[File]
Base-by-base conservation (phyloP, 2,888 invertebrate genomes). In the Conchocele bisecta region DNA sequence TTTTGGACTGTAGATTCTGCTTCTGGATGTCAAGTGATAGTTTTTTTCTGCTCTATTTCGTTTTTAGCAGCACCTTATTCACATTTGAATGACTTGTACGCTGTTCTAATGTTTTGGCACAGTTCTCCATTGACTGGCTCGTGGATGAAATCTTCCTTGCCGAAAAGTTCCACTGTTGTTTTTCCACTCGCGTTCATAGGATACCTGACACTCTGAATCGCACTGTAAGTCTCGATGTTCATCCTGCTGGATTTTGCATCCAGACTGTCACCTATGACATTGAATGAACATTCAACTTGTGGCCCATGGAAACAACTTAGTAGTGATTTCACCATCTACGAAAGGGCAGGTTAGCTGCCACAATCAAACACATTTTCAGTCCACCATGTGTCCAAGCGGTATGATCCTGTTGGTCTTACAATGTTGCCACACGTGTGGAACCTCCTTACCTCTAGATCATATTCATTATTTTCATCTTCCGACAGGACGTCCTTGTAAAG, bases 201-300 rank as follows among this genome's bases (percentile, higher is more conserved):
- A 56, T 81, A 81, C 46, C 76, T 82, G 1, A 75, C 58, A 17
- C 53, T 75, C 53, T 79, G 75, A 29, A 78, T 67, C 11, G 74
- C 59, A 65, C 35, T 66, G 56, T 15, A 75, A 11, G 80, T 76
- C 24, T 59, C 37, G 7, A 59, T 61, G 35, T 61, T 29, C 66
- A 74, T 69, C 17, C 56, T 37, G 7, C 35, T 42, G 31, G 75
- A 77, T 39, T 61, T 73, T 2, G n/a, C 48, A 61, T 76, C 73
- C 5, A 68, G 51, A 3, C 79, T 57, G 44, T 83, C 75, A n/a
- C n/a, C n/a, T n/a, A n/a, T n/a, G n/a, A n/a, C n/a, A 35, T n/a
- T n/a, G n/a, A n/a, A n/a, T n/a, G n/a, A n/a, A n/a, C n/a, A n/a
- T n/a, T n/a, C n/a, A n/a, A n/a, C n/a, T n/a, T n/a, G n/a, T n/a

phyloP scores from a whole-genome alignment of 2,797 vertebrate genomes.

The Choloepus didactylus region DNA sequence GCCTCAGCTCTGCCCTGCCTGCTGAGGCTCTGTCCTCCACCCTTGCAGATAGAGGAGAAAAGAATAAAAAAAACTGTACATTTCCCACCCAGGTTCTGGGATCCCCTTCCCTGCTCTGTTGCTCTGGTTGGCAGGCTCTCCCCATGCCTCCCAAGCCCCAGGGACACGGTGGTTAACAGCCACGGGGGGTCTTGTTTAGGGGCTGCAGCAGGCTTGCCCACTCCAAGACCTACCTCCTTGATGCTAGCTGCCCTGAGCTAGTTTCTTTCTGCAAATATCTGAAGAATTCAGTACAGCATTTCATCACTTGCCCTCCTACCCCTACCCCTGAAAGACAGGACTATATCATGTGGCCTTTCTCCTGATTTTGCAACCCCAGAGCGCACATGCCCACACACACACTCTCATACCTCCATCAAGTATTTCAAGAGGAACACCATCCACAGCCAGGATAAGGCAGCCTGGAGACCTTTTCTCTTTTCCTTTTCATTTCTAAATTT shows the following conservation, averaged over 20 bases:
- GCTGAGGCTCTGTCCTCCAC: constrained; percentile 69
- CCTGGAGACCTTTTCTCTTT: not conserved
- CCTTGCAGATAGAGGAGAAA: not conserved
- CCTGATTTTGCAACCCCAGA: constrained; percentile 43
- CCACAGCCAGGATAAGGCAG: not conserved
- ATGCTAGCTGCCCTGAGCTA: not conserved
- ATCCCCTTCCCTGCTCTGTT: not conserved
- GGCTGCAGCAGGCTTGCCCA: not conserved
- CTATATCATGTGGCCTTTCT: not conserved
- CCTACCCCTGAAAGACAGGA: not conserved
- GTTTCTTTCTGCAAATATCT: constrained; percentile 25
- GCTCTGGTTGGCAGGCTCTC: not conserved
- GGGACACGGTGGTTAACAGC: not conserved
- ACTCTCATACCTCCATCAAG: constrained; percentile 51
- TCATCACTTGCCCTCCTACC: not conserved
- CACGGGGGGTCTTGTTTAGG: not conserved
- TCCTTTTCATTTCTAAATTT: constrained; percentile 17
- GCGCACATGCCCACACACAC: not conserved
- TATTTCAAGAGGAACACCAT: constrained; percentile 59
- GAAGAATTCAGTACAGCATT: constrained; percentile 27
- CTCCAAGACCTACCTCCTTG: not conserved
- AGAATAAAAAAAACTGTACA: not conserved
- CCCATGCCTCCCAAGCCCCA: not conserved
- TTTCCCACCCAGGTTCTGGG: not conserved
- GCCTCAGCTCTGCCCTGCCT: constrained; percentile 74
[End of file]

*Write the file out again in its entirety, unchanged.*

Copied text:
Base-by-base conservation (phyloP, 2,888 invertebrate genomes). In the Conchocele bisecta region DNA sequence TTTTGGACTGTAGATTCTGCTTCTGGATGTCAAGTGATAGTTTTTTTCTGCTCTATTTCGTTTTTAGCAGCACCTTATTCACATTTGAATGACTTGTACGCTGTTCTAATGTTTTGGCACAGTTCTCCATTGACTGGCTCGTGGATGAAATCTTCCTTGCCGAAAAGTTCCACTGTTGTTTTTCCACTCGCGTTCATAGGATACCTGACACTCTGAATCGCACTGTAAGTCTCGATGTTCATCCTGCTGGATTTTGCATCCAGACTGTCACCTATGACATTGAATGAACATTCAACTTGTGGCCCATGGAAACAACTTAGTAGTGATTTCACCATCTACGAAAGGGCAGGTTAGCTGCCACAATCAAACACATTTTCAGTCCACCATGTGTCCAAGCGGTATGATCCTGTTGGTCTTACAATGTTGCCACACGTGTGGAACCTCCTTACCTCTAGATCATATTCATTATTTTCATCTTCCGACAGGACGTCCTTGTAAAG, bases 201-300 rank as follows among this genome's bases (percentile, higher is more conserved):
- A 56, T 81, A 81, C 46, C 76, T 82, G 1, A 75, C 58, A 17
- C 53, T 75, C 53, T 79, G 75, A 29, A 78, T 67, C 11, G 74
- C 59, A 65, C 35, T 66, G 56, T 15, A 75, A 11, G 80, T 76
- C 24, T 59, C 37, G 7, A 59, T 61, G 35, T 61, T 29, C 66
- A 74, T 69, C 17, C 56, T 37, G 7, C 35, T 42, G 31, G 75
- A 77, T 39, T 61, T 73, T 2, G n/a, C 48, A 61, T 76, C 73
- C 5, A 68, G 51, A 3, C 79, T 57, G 44, T 83, C 75, A n/a
- C n/a, C n/a, T n/a, A n/a, T n/a, G n/a, A n/a, C n/a, A 35, T n/a
- T n/a, G n/a, A n/a, A n/a, T n/a, G n/a, A n/a, A n/a, C n/a, A n/a
- T n/a, T n/a, C n/a, A n/a, A n/a, C n/a, T n/a, T n/a, G n/a, T n/a

phyloP scores from a whole-genome alignment of 2,797 vertebrate genomes.

The Choloepus didactylus region DNA sequence GCCTCAGCTCTGCCCTGCCTGCTGAGGCTCTGTCCTCCACCCTTGCAGATAGAGGAGAAAAGAATAAAAAAAACTGTACATTTCCCACCCAGGTTCTGGGATCCCCTTCCCTGCTCTGTTGCTCTGGTTGGCAGGCTCTCCCCATGCCTCCCAAGCCCCAGGGACACGGTGGTTAACAGCCACGGGGGGTCTTGTTTAGGGGCTGCAGCAGGCTTGCCCACTCCAAGACCTACCTCCTTGATGCTAGCTGCCCTGAGCTAGTTTCTTTCTGCAAATATCTGAAGAATTCAGTACAGCATTTCATCACTTGCCCTCCTACCCCTACCCCTGAAAGACAGGACTATATCATGTGGCCTTTCTCCTGATTTTGCAACCCCAGAGCGCACATGCCCACACACACACTCTCATACCTCCATCAAGTATTTCAAGAGGAACACCATCCACAGCCAGGATAAGGCAGCCTGGAGACCTTTTCTCTTTTCCTTTTCATTTCTAAATTT shows the following conservation, averaged over 20 bases:
- GCTGAGGCTCTGTCCTCCAC: constrained; percentile 69
- CCTGGAGACCTTTTCTCTTT: not conserved
- CCTTGCAGATAGAGGAGAAA: not conserved
- CCTGATTTTGCAACCCCAGA: constrained; percentile 43
- CCACAGCCAGGATAAGGCAG: not conserved
- ATGCTAGCTGCCCTGAGCTA: not conserved
- ATCCCCTTCCCTGCTCTGTT: not conserved
- GGCTGCAGCAGGCTTGCCCA: not conserved
- CTATATCATGTGGCCTTTCT: not conserved
- CCTACCCCTGAAAGACAGGA: not conserved
- GTTTCTTTCTGCAAATATCT: constrained; percentile 25
- GCTCTGGTTGGCAGGCTCTC: not conserved
- GGGACACGGTGGTTAACAGC: not conserved
- ACTCTCATACCTCCATCAAG: constrained; percentile 51
- TCATCACTTGCCCTCCTACC: not conserved
- CACGGGGGGTCTTGTTTAGG: not conserved
- TCCTTTTCATTTCTAAATTT: constrained; percentile 17
- GCGCACATGCCCACACACAC: not conserved
- TATTTCAAGAGGAACACCAT: constrained; percentile 59
- GAAGAATTCAGTACAGCATT: constrained; percentile 27
- CTCCAAGACCTACCTCCTTG: not conserved
- AGAATAAAAAAAACTGTACA: not conserved
- CCCATGCCTCCCAAGCCCCA: not conserved
- TTTCCCACCCAGGTTCTGGG: not conserved
- GCCTCAGCTCTGCCCTGCCT: constrained; percentile 74